A $20 bill might not seem like much money to you, but what if you were on the unexpected receiving-end of one?
A while back, I set a goal of giving away $20 a day. I started giving a $20 bill to a random stranger whenever I went out. While it didn’t seem like a lot, even in today’s world where everything seems expensive, $20 can still buy you a handful of groceries, or a meal out. There’s certainly a short-term benefit.
But that’s not why $20 a day can change someone’s life.
It’s not about the transactional value that $20 represents. It’s about the act of giving. Being kind to someone you don’t know — that has a much larger impact than the money itself.
Pay it forward
You don’t have to go sit in a long Starbucks drive-thru line to pay something forward. You don’t even have to give someone $20 a day.
The way I see it, I’m grateful for what I have, where I am, and where I have been. I want to pay that energy forward, and I think random acts of kindness are a way to do this. Put yourself in the mindset of a giver — you and all those around you will be better off for it.
To me, “paying it forward” is a mixture of a couple things: gratitude, kindness, and empathy. The world is large and full of people we don’t know — change that!
Share words with a total stranger, do something kind for someone you don’t know very well, spread positive vibes in the hopes that they’ll keep spreading it. Like the ongoing ripples in the water caused by a rock being tossed in a calm pond, sharing an act of kindness has ongoing impact.
That’s what a Starbucks pay-it-forward chain is more than anything else. Sure, eventually it breaks (when someone respectfully declines, or perhaps gets saddled with a rather…large…order request), but the line itself is just one way to spread kindness and positivity.
We can all be positive, but it takes a constant shift in mindset. How will you approach the day? How will you interact with those around you? How will you choose to behave yourself?
It’s not easy. If it was — everyone would be chipper. If it was easy to set aside the weight of yesterday, or the day before, or the week before, or a lifetime of struggling — who wouldn’t?
So maybe $20 won’t fix all of someone’s problems, but it can change someone’s life because — even for that day, that week, that month — it might make them feel better.
It might inspire them to help someone else. It might help them shift their own thinking. World got you down? How about taking stock in its people?
They feel good. You feel good. They’re in a better mood. You’re in a better mood. Is there any stronger example of a win-win situation?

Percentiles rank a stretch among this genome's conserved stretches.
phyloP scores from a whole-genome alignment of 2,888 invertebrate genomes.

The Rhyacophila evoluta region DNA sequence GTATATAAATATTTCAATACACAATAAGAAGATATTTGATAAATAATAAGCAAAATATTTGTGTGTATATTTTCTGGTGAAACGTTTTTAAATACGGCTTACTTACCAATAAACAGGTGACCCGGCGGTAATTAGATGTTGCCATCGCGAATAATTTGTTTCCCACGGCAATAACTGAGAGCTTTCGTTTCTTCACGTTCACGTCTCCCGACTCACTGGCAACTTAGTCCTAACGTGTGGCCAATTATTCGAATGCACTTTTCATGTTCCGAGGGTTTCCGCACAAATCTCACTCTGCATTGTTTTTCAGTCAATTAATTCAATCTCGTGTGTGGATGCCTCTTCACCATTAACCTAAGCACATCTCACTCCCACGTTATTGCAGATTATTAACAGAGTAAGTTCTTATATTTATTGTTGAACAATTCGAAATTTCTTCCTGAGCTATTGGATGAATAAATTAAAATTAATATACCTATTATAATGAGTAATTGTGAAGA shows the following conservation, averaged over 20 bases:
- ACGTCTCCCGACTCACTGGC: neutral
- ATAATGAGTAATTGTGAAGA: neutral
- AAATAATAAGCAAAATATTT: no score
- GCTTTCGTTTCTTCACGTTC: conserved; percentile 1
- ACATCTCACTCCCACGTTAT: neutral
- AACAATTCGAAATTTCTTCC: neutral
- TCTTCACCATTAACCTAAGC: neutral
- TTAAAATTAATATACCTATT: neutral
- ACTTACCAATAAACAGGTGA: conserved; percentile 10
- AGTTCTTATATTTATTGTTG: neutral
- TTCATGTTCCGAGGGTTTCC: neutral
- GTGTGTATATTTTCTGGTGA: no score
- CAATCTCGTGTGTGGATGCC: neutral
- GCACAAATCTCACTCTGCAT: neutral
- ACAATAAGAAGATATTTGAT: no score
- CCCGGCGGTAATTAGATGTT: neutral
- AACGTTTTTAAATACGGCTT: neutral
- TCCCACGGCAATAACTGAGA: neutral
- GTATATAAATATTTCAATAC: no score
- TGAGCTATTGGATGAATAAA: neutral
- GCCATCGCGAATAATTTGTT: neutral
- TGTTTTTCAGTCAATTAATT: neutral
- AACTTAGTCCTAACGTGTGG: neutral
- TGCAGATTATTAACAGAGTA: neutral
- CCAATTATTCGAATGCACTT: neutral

Interestingly, after several months of starting this practice, I unexpectedly ended up as the recipient of someone’s gift.
My 6 year old daughter and I were out for a daddy-daughter date at Ihop. When I asked for the bill, the server told me that another customer paid for our meal. I was shocked! I ran to the window to peer into the parking lot to see if I could find the gift-giver, however I only saw the quiet parking lot.
I don’t know who this person was, or why they chose us, but it made a tremendous impact on me. It increased my desire to have that kind of impact on others!
It’s one thing to speak about being kind and improving your own sense of positivity, but it’s another to provide actionable steps for doing so.
My basic analogy is the gas tank. We wake up after a good night’s sleep with a full gas tank of energy. After that, it’s on us — is the gas positive or toxic?
Your tank also depends on other things: How you perceive the world, how you participate in the world, and how the people around you behave (friends, family, co-workers, etc.) all have an impact on your own frame of mind, even if you don’t realize it.
Not to mention, today’s media influx adds a unique challenge. With the bevy of negative news stories, the damning maze that can be social media…it’s simply harder to be positive.
But staying positive will pay dividends on your own health. And maybe, just maybe, it will encourage you to help others any way you can.
Whether it’s a $20 bill, jumpstarting a car, or sharing kind words, we can all have an impact on each other’s lives. Every single day.